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38
On the Distribution for the Duration of a Randomized Leader Election Algorithm
 Ann. Appl. Probab
, 1996
"... We investigate the duration of an elimination process for identifying a winner by coin tossing, or, equivalently, the height of a random incomplete trie. Applications of the process include the election of a leader in a computer network. Using direct probabilistic arguments we obtain exact expressio ..."
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Cited by 38 (10 self)
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We investigate the duration of an elimination process for identifying a winner by coin tossing, or, equivalently, the height of a random incomplete trie. Applications of the process include the election of a leader in a computer network. Using direct probabilistic arguments we obtain exact expressions for the discrete distribution and the moments of the height. Elementary approximation techniques then yield asymptotics for the distribution. We show that no limiting distribution exists, as the asymptotic expressions exhibit periodic fluctuations. In many similar problems associated with digital trees, no such exact expressions can be derived. We therefore outline a powerful general approach, based on the analytic techniques of Mellin transforms, Poissonization, and dePoissonization, from which distributional asymptotics for the height can also be derived. In fact, it was this complex variables approach that led to our original discovery of the exact distribution. Complex analysis metho...
Probabilistic bounds on the coefficients of polynomials with only real zeros
, 1997
"... The work of Harper and subsequent authors has shown that finite sequences (a0,..., an) arising from combinatorial problems are often such that the polynomial A(z): = n k=0 akz k has only real zeros. Basic examples include rows from the arrays of binomial coefficients, Stirling numbers of the first a ..."
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Cited by 32 (0 self)
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The work of Harper and subsequent authors has shown that finite sequences (a0,..., an) arising from combinatorial problems are often such that the polynomial A(z): = n k=0 akz k has only real zeros. Basic examples include rows from the arrays of binomial coefficients, Stirling numbers of the first and second kinds, and Eulerian numbers. Assuming the ak are nonnegative, A(1)>0 and that A(z) is not constant, it is known that A(z) has only real zeros iff the normalized sequence (a0 A(1),..., an A(1)) is the probability distribution of the number of successes in n independent trials for some sequence of success probabilities. Such sequences (a0,..., an) are also known to be characterized by total positivity of the infinite matrix (ai & j) indexed by nonnegative integers i and j. This papers reviews inequalities and approximations for such sequences, called Polya frequency sequences which follow from their probabilistic representation. In combinatorial examples these inequalities yield a number of improvements of known estimates.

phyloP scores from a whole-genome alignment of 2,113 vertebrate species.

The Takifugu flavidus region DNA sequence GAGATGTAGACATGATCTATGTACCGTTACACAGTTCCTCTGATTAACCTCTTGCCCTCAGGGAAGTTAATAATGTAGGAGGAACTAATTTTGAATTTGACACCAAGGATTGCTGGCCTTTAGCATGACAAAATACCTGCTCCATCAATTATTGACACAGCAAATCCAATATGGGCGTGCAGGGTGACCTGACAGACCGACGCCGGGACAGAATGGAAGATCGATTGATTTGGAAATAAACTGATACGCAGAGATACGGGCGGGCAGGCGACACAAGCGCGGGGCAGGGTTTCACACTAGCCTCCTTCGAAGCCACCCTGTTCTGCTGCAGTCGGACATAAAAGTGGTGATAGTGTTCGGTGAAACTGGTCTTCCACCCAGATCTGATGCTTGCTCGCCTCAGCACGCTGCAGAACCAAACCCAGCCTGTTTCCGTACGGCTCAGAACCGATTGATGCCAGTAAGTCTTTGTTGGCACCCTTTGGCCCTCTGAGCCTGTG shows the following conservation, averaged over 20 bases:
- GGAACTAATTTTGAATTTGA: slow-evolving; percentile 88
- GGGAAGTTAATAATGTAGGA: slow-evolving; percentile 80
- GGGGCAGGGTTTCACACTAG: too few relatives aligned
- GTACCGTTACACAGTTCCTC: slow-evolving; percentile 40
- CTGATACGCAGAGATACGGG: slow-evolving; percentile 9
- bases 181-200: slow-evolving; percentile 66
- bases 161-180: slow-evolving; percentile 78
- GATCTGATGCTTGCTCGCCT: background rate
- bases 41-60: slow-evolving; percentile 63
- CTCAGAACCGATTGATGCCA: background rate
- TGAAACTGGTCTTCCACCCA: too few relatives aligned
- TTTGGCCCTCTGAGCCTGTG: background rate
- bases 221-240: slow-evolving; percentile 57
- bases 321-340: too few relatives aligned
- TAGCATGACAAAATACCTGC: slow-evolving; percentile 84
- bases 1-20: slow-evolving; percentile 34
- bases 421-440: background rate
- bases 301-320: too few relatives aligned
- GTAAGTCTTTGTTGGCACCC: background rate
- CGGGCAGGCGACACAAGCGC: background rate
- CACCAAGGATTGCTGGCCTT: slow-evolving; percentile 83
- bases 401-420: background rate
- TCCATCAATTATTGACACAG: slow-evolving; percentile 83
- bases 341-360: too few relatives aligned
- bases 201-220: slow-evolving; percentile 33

Some Probabilistic Aspects Of Set Partitions
 American Mathematical Monthly
, 1996
"... this paper, section (1.2) offers an elementary combinatorial proof of Dobinski's formula which seems simpler than other proofs in the literature (Rota [35], Berge [5], p. 44, Comtet [9], p. 211). This argument involves identities whose probabilistic interpretations are brought out later in the ..."
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Cited by 27 (1 self)
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this paper, section (1.2) offers an elementary combinatorial proof of Dobinski's formula which seems simpler than other proofs in the literature (Rota [35], Berge [5], p. 44, Comtet [9], p. 211). This argument involves identities whose probabilistic interpretations are brought out later in the paper. 1.1 Notation
Limit theorems for combinatorial structures via discrete process approximations
 RANDOM STRUCTURES AND ALGORITHMS
, 1992
"... Discrete functional limit theorems, which give independent process approximations for the joint distribution of the component structure of combinatorial objects such as permutations and mappings, have recently become available. In this article, we demonstrate the power of these theorems to provide e ..."
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Cited by 21 (2 self)
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Discrete functional limit theorems, which give independent process approximations for the joint distribution of the component structure of combinatorial objects such as permutations and mappings, have recently become available. In this article, we demonstrate the power of these theorems to provide elementary proofs of a variety of new and old limit theorems, including results previously proved by complicated analytical methods. Among the examples we treat are Brownian motion limit theorems for the cycle counts of a random permutation or the component counts of a random mapping, a Poisson limit law for the core of a random mapping, a generalization of the ErdosTurin Law for the logorder of a random permutation and the smallest component size of a random permutation, approximations to the joint laws of the smallest cycle sizes of a random mapping, and a limit distribution for the difference between the total number of cycles and the number of
Clustering in coagulationfragmentation processes, random combinatorial structures and additive number systems: Asymptotic formulae and ZeroOne law